What fees should I expect?

There are a number of different fees you can expect to pay once you’ve opened your business or corporate bank account.

  • Monthly account handling fees. It’s not uncommon for US banks to charge a monthly fee just for having an account with them. Some may charge $0 for a certain time

    period, while some may charge $12 or more per month. Some banks still may even waive these fees—as long as you hold a minimum threshold amount in your account.

  • ATM fees. Much like a personal bank account, if you’re looking to take out cash you can expect to pay ATM fees if using the ATM of a different provider. These can vary, ranging from low, to $2.50, to $5 or more per transaction

  • Teller fees. Banks are encouraging users to perform as much of their banking online as possible, and many have started charging fees for banking with a teller. So be aware of this. This is usually around $3 - $5 for daily transactions, with international transactions incurring their own set of fees.

  • International transfer fees. International transfer fees in America can vary wildly, starting at approximately $15 and going up to as high as $45 per individual transfer.

  • Account closure fees. Not all banks do this, but you may be charged a fee for closing your account. This is typically charged when you close it within a short timeframe, such as 90 or 180 days. The average fee is $25, but some banks can charge up to $50.

  • Annual card fees. Many banks charge annual credit and debit card fees. You’ll be able to find a range of different card products; some with lower fees, but higher interest, or some with higher fees, but better annual reward offers, and similar. When it comes to cards, it all depends on what you need out of your card’s performance.

  • Poor FX rates when transferring money. While not a fee per se, this still costs you money. Banks will typically use their own FX rate when transferring money, which normally include their hidden fees 'baked in'. As such, you may encounter rates that are less than ideal when transferring your international payments.

Which bank do I choose?

There are more than 5,000 different banks and savings institutions across the US, so as an outsider it can be daunting to choose the right one for your business. A good place to start is by trying the Big 4 major banks. These banks are typically set up to accommodate businesses, and offer a range of business bank account options.

Bank of America

One of the biggest US banks, the Bank of America has two business bank accounts to choose from. Both have a monthly fee, ranging from $16 to $30, but these can be waived if you maintain a $5,000 - $15,000 combined average monthly balance.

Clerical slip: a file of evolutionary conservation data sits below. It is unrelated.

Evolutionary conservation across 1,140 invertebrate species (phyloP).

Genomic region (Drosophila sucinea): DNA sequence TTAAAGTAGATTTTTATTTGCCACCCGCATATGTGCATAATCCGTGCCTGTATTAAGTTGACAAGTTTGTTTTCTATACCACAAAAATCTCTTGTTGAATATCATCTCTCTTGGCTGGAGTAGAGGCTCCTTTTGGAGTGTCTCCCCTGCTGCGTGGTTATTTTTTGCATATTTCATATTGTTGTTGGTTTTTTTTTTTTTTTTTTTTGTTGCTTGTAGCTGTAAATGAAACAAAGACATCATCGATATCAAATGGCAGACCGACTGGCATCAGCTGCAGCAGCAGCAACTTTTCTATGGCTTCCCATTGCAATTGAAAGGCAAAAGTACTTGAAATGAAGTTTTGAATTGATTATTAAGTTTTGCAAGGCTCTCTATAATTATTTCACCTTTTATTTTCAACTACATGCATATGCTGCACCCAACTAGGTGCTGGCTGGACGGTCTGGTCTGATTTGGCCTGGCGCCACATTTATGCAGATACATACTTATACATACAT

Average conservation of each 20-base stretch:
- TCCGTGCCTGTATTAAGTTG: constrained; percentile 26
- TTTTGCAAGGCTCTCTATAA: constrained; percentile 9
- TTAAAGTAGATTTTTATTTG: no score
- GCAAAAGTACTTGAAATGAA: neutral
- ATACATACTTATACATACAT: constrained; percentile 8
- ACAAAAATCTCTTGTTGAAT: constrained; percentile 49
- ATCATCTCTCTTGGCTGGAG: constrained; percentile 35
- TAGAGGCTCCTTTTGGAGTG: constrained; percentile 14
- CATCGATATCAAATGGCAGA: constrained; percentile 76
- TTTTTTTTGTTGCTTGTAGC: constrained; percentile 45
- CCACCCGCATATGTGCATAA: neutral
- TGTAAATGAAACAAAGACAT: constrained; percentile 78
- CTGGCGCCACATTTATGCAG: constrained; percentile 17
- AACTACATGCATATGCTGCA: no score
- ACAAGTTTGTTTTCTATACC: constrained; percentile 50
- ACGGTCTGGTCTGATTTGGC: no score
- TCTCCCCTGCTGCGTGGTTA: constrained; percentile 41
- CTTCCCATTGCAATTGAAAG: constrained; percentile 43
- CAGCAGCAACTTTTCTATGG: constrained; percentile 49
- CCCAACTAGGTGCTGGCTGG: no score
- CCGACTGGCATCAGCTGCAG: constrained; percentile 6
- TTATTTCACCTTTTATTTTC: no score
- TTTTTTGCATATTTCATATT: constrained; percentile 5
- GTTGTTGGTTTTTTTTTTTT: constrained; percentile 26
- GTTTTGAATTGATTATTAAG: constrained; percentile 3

Citibank

A name many international businesses will know, Citibank has four business checking accounts to choose from. Available for businesses of all sizes, their individual fees range from $15 - $25 per month, which can be waived if you hold a minimum of $5,000 - $10,000 in your account. They have options for no-interest accounts, or interest-earning accounts, and provide merchant services to help businesses as they grow.

JP Morgan Chase

JP Morgan Chase has three business banking options, designed for small, medium, and enterprise-level businesses. Their monthly service fees range from $15 - $95, but can be waived if you maintain a minimum daily balance of $35,000 - $95,000 or more. Given the higher end of the financial scale, these business bank accounts may be better served for larger organisations.

Wells Fargo

Wells Fargo has three bank account options for both small and commercial-sized businesses. Their fees range from $25 - $75 per month, and depending on the account these can be waived if you hold a daily balance of $500 - $10,000. Each account also features free-free transactions for your first 100-250 transactions, making it an attractive option for businesses looking to save money on their banking.

A business banking alternative designed to grow with you

Airwallex has you covered, empowering you to open a business account that you can use throughout the US—and the globe. 

Better still, get access to an account with no monthly fees. There are no card fees, and no sign-up fees either, so you can bank in peace, knowing your business is keeping more of its hard-earned money where it should be.

You can make as many domestic transactions as you like, completely fee-free. You can send and receive USD directly to and from your account, as well as low-cost transfers in over 30 currencies. And with physical and virtual payment cards coming soon, you’ll be able to empower your employees to do the same. 

So stop dreaming about it, and start building your business with Airwallex. Sign up today to discuss how an Airwallex Business Account can get you there.

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Joe Romeo
Senior Digital Marketing Manager

Joe Romeo is responsible for scaling our Airwallex's product adoption in Australia and the world. An all-round growth enthusiast, Joe's speciality lies in SEO, organic acquisition and making lasagna.